Washington voters will find two tax measures on the ballot. They should reject new taxes that will hinder economic growth and every Washingtonian’s pocket book by voting no on a carbon tax and yes on a ban on grocery taxes.
A poorly written carbon tax
Initiative 1631 asks Washington voters to add billions of dollars to their utility and gasoline bills. Voters should decline.
Proponents say the tax – which they refer to as a fee, of course – would generate $2.3 billion in its first five years. But who do voters think that $2.3 billion will be generated by? They should look in the mirror.
The initiative would impose a $15 per ton tax on carbon emissions starting in 2020. That tax would go up every year until it hit $55 in 2035. At that point, lawmakers could either freeze it or vote to keep it increasing into the future.
If the initiative passes, it would be the first time in the world that such a fee was put in place by voters. That is not an accolade that Washington should want. Such a consequential action should not be put to a popular vote. If it happens, it should only happen after much study and examination by the Legislature.
This tax would put Washington businesses at an extraordinary disadvantage. Utility costs would certainly go up. And for what? There is no guarantee this would lower carbon emissions – and an almost certainty that it couldn’t do so enough to have a measurable impact on global climate change.
Like most ballot initiatives written by activists instead of lawmakers, this one lacks precision. Money raised ostensibly would go to renewable energy infrastructure and lower-income communities impacted by pollution, but the wording is vague and provides little oversight by elected officials.
Oil companies are, of course, among the main opponents since they’ll bear the brunt of the fee. Or will they? Estimates are the price of gas at the pump will go up 14 cents a gallon in the first year alone.
Without a clearer picture of what it can legitimately accomplish and far better oversight by elected officials of any spending that results, we cannot support Initiative 1631’s carbon tax and urge voters to say no.
Bring consistency to grocery taxes
Initiative 1634 would prohibit local governments from imposing any new taxes or fees on grocery items and prohibit existing taxes and fees from being increased. This is a good idea (though, again, one that should be implemented by the Legislature rather than through a ballot initiative). Washington should have consistent, statewide taxing policies on necessities like groceries.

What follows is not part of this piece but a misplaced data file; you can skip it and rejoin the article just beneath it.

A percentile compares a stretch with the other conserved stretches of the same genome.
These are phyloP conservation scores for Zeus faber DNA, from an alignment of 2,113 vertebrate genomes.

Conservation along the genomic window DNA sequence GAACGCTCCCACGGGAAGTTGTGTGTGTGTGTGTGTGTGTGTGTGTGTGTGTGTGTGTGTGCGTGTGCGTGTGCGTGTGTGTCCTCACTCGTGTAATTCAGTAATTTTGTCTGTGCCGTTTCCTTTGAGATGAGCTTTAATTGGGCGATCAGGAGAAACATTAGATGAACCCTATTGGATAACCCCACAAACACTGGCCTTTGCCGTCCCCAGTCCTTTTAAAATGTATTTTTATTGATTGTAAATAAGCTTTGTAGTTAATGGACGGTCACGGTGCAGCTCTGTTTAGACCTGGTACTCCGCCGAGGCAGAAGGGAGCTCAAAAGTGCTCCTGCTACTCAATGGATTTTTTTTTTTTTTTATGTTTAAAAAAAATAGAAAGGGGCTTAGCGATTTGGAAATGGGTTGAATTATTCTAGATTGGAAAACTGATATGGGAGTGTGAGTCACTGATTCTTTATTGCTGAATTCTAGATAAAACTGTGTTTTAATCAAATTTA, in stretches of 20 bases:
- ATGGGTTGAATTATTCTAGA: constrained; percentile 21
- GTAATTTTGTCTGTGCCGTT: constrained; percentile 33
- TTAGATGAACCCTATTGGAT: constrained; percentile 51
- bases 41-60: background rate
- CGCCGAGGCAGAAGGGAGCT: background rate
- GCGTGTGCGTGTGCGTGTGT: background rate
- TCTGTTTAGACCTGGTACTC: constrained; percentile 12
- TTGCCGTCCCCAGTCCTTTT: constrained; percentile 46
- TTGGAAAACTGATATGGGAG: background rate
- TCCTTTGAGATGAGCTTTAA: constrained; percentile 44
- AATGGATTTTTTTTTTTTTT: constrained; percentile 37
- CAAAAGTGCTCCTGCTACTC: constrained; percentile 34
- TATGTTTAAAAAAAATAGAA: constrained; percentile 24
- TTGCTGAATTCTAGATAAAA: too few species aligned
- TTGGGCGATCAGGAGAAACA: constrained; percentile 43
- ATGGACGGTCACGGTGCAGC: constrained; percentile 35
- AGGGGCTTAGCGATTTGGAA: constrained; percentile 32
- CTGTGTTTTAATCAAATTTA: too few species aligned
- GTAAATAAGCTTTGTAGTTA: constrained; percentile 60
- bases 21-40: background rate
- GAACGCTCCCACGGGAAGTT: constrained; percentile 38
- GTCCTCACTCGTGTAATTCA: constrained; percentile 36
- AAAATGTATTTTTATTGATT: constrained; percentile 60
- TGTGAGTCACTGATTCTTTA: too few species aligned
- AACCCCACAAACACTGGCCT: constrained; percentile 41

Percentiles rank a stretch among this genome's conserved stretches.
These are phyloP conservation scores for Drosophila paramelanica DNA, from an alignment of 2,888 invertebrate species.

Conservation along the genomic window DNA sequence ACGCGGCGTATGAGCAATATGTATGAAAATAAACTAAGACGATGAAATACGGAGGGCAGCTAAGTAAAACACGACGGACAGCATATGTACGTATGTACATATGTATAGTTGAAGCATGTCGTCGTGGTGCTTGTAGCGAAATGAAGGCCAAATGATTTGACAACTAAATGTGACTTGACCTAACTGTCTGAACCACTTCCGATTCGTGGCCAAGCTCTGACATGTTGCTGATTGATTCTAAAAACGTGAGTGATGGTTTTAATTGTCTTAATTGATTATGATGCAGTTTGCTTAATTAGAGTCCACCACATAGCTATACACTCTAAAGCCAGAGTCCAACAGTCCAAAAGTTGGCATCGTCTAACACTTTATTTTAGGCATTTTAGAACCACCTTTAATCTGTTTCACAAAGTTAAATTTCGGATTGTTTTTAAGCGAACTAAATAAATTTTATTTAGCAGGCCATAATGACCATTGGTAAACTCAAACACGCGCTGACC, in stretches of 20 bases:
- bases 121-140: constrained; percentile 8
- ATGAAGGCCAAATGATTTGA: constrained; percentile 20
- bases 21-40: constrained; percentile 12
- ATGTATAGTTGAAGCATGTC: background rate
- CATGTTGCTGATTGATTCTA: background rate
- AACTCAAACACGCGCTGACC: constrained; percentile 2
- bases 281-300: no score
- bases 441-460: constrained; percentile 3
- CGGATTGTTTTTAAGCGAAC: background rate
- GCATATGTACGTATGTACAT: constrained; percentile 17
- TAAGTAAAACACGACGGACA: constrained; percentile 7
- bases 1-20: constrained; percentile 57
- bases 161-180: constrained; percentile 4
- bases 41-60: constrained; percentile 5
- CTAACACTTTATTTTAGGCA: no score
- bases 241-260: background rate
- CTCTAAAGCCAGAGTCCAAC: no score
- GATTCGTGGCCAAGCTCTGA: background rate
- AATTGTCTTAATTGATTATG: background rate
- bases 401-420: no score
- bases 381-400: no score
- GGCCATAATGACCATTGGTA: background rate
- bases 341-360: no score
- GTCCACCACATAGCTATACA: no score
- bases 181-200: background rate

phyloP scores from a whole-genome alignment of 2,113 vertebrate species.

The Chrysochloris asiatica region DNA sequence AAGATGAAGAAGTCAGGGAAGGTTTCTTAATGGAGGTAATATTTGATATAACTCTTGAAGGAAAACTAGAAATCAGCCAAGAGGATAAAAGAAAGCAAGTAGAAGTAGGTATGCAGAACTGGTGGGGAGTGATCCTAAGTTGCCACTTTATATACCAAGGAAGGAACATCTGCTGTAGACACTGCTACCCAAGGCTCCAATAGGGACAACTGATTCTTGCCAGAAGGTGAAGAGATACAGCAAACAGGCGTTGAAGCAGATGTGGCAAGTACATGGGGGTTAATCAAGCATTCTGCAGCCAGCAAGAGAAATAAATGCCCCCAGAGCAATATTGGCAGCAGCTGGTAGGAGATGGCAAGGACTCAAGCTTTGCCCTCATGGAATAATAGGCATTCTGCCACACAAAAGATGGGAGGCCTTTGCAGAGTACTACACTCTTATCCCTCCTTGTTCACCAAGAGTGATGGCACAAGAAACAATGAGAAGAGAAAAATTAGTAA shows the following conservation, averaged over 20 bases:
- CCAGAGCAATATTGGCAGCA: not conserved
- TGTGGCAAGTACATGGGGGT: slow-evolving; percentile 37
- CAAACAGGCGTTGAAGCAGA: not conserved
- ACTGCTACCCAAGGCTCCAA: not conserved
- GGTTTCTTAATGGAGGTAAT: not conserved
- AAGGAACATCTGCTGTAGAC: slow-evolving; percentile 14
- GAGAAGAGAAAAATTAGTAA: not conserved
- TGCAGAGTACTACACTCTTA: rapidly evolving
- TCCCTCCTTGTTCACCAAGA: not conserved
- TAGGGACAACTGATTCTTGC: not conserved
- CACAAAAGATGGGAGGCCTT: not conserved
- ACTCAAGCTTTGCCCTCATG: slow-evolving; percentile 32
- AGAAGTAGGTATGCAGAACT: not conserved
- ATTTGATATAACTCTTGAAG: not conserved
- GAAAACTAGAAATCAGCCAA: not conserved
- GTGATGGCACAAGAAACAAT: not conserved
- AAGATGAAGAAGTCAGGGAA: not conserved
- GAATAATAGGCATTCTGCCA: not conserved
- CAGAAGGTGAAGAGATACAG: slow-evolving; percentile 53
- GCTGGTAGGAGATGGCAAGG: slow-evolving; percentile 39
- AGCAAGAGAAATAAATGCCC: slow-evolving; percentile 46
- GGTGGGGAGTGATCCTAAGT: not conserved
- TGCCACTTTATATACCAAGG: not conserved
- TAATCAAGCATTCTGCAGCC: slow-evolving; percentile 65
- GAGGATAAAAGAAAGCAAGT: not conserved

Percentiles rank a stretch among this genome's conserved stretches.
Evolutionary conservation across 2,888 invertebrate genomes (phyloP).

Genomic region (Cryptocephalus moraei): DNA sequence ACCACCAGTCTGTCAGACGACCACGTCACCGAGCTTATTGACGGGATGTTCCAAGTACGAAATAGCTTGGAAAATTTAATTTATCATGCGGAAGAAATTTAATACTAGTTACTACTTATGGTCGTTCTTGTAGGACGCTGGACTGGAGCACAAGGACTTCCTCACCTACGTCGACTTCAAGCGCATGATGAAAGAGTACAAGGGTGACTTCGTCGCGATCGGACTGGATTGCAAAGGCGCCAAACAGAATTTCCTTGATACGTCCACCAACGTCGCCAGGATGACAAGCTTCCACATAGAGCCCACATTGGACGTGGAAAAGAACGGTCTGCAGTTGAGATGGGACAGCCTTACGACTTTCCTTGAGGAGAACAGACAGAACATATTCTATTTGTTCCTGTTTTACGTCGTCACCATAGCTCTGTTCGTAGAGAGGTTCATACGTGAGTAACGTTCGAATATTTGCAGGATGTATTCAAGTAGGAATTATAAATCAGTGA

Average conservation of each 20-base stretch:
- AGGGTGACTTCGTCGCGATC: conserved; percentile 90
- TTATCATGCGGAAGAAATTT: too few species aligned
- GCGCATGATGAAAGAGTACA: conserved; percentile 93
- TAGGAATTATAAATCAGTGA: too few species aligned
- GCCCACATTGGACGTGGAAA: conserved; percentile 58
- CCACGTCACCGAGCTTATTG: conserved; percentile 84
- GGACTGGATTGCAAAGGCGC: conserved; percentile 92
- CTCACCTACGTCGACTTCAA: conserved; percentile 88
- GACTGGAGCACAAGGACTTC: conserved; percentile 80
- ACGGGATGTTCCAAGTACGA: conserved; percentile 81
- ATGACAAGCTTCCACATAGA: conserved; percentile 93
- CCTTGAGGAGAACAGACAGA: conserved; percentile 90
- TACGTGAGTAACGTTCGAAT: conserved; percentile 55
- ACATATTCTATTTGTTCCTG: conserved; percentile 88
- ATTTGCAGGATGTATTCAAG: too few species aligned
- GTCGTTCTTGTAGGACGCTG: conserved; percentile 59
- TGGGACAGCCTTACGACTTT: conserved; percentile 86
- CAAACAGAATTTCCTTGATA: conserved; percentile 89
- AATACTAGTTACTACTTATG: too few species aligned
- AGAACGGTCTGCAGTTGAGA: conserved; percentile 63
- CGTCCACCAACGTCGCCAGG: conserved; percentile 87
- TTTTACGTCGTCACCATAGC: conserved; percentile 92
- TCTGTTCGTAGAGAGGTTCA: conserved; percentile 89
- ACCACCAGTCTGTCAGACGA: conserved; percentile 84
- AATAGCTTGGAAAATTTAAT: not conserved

State voters decided in 1977 that the Legislature shouldn’t tax groceries – though the definition of what exactly is included in that ban has shifted over the years with dueling legislation and initiatives, many funded by the food and beverage industry.
Local governments, though, are able to tax groceries, and many do. This hurts both consumers and businesses. One study of a beverage tax in Philadelphia found it caused job losses in retail, manufacturing and transportation. It also drove some people out of the city to buy their groceries.
Working families, who spend a disproportionate share of their income on necessities like food and housing, are hurt the most.
Grocery taxes are often targeted to change behavior – like Seattle’s recent tax on sugary beverages. We think individuals should make their own choices about such matters without government coercion or monetary punishment. Education is a far better method of reducing consumption of unhealthy food.
The alliance in favor of this initiative includes farmers, ranchers, small business owners and unions. All of these constituencies are hurt by selective local taxes on grocery items.
The initiative process often doesn’t lead to sound decision-making. It is far too often polluted by special-interest money that pays for slick advertising to drive voters based on emotion and professional persuasion rather than reason.
But in this case, Initiative 1634 would actually accomplish a worthwhile goal and bring some order and rationality to the mishmash of conflicting taxes that change depending on which community you live in. Voters should say yes to Initiative 1634.
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